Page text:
Baroness Hughes of Stretford asked Her Majesty’s Government, following the decision to remove 10 academies from the E-ACT Academy chain, what action they are taking to ensure that other chains are managing schools satisfactorily.
The Bishop of Chester asked a supplementary question.
The Lord Bishop of Chester: My Lords, I should like to return to the issue of inspection. In as much as the multichain bodies are involved in the governance of all the academies in their chain, and Ofsted inspects governance, why does Ofsted not also inspect the chains themselves?
Lord Nash: Ofsted looks at the support that chains are giving to their schools, and we have a very tight grip on the governance of all the chains. We have been in discussions with 50 chains to strengthen their governance arrangements
The Bishop of Chester asked Her Majesty’s Government: what is their estimate of the cost of family and relationship breakdown to the welfare budget.
After the Minister’s reply, he followed up with a supplementary question.
Lord Freud: My Lords, I am unable to give an official figure. A number of organisations have produced estimates—for example, the Relationships Foundation, at £45 billion-odd—but there is no consensus. The social security spend on lone parents and collecting child maintenance is just under £9 billion, but we must acknowledge that there are wider societal costs. Government have an important role to play in supporting families and working to ensure stable futures for children.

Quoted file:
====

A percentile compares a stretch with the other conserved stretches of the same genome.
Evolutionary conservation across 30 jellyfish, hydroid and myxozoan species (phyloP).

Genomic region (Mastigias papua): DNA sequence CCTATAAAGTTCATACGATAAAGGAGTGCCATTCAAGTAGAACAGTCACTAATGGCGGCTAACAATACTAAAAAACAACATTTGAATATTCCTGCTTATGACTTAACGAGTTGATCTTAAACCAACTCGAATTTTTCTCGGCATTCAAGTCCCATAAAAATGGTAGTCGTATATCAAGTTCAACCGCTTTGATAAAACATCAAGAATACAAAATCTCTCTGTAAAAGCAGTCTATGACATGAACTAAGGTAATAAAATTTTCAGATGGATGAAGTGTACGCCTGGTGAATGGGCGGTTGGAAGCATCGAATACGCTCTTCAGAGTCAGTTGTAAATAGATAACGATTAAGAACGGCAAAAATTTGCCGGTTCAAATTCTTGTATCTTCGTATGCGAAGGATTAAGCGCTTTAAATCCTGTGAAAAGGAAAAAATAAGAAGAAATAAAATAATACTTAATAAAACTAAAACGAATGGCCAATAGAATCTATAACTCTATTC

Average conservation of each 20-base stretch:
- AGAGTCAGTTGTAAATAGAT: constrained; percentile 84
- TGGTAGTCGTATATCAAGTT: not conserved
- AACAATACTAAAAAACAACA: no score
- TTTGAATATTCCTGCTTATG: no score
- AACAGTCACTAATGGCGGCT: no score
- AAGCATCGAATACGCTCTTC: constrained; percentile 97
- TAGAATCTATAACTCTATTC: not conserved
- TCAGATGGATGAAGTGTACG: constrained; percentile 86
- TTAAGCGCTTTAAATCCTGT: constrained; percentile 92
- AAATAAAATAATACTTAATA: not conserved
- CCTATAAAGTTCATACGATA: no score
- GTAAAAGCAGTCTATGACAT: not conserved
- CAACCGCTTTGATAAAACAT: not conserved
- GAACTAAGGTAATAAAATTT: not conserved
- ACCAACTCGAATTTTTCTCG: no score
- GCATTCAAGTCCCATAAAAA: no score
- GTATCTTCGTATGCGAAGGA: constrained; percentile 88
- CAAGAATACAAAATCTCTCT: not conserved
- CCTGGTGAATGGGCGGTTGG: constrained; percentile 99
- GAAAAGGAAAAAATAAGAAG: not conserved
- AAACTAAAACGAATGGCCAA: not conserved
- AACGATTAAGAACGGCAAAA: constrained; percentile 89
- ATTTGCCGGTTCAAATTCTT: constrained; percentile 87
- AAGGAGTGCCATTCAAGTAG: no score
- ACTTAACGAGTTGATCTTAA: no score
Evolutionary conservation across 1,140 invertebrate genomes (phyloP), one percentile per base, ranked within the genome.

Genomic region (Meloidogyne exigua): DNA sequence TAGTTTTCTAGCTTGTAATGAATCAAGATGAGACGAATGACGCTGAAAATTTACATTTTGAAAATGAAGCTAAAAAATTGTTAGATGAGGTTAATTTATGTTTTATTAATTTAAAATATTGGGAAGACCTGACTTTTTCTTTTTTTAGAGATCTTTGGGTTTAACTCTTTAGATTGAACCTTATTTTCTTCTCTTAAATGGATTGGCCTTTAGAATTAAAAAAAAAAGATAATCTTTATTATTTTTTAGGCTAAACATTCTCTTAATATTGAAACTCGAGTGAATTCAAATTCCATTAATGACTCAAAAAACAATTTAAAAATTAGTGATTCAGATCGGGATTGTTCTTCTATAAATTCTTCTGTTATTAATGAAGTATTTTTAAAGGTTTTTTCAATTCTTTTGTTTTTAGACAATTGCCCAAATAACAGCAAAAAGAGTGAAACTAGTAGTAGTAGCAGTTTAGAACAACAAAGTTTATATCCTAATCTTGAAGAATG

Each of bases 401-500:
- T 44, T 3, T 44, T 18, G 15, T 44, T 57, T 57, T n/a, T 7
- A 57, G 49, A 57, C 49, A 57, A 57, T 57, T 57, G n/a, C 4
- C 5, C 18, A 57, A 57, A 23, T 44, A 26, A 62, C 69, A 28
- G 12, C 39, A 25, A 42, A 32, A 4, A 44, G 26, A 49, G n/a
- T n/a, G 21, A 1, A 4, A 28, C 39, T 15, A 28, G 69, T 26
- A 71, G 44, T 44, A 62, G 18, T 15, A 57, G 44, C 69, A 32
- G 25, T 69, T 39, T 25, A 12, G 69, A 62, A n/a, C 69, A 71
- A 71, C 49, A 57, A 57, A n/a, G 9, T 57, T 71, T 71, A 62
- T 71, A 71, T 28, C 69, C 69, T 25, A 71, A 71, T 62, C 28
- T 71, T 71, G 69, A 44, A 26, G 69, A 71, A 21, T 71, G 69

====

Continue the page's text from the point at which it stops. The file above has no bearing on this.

The Lord Bishop of Chester: My Lords, if the figure of £45 billion or £46 billion given by the Relationships Foundation is even remotely accurate, that illustrates the cost of family and relational breakdown, which cashes out at about £1,500 each year for each taxpayer in our country. What more do the Government propose to do to support and strengthen family life and relationships in our country, which must somewhere include supporting the institution of marriage? Continue reading “Cost of Family Breakdown: Bishop of Chester Question to Government”
The Earl of Shrewsbury asked Her Majesty’s Government what measures they are taking to improve flood defences in agricultural areas.
The Bishop of St Albans asked a supplementary question:
The Lord Bishop of St Albans:
My Lords, the noble Lord will be only too aware of the huge contribution that British agriculture makes to food security. Could he therefore tell us what assessment Her Majesty’s Government have made concerning the risk to food security due to poorly planned flooding amelioration and prevention schemes, which are allowing considerable areas of high-grade agricultural land to be taken out of production due to flooding?
Lord De Mauley:
I am grateful to the right reverend Prelate for coming to see me the other day to talk about these things. There is currently no evidence that flood events such as those experienced in 2007, 2009 or 2012—or, so far, in recent events—represent a threat to food security in the United Kingdom. According to the UK food security assessment, the UK enjoys a high level of food security as a developed, stable economy. I think it is more likely that disruption to transport links could impact access to food supplies, but we are watching this carefully.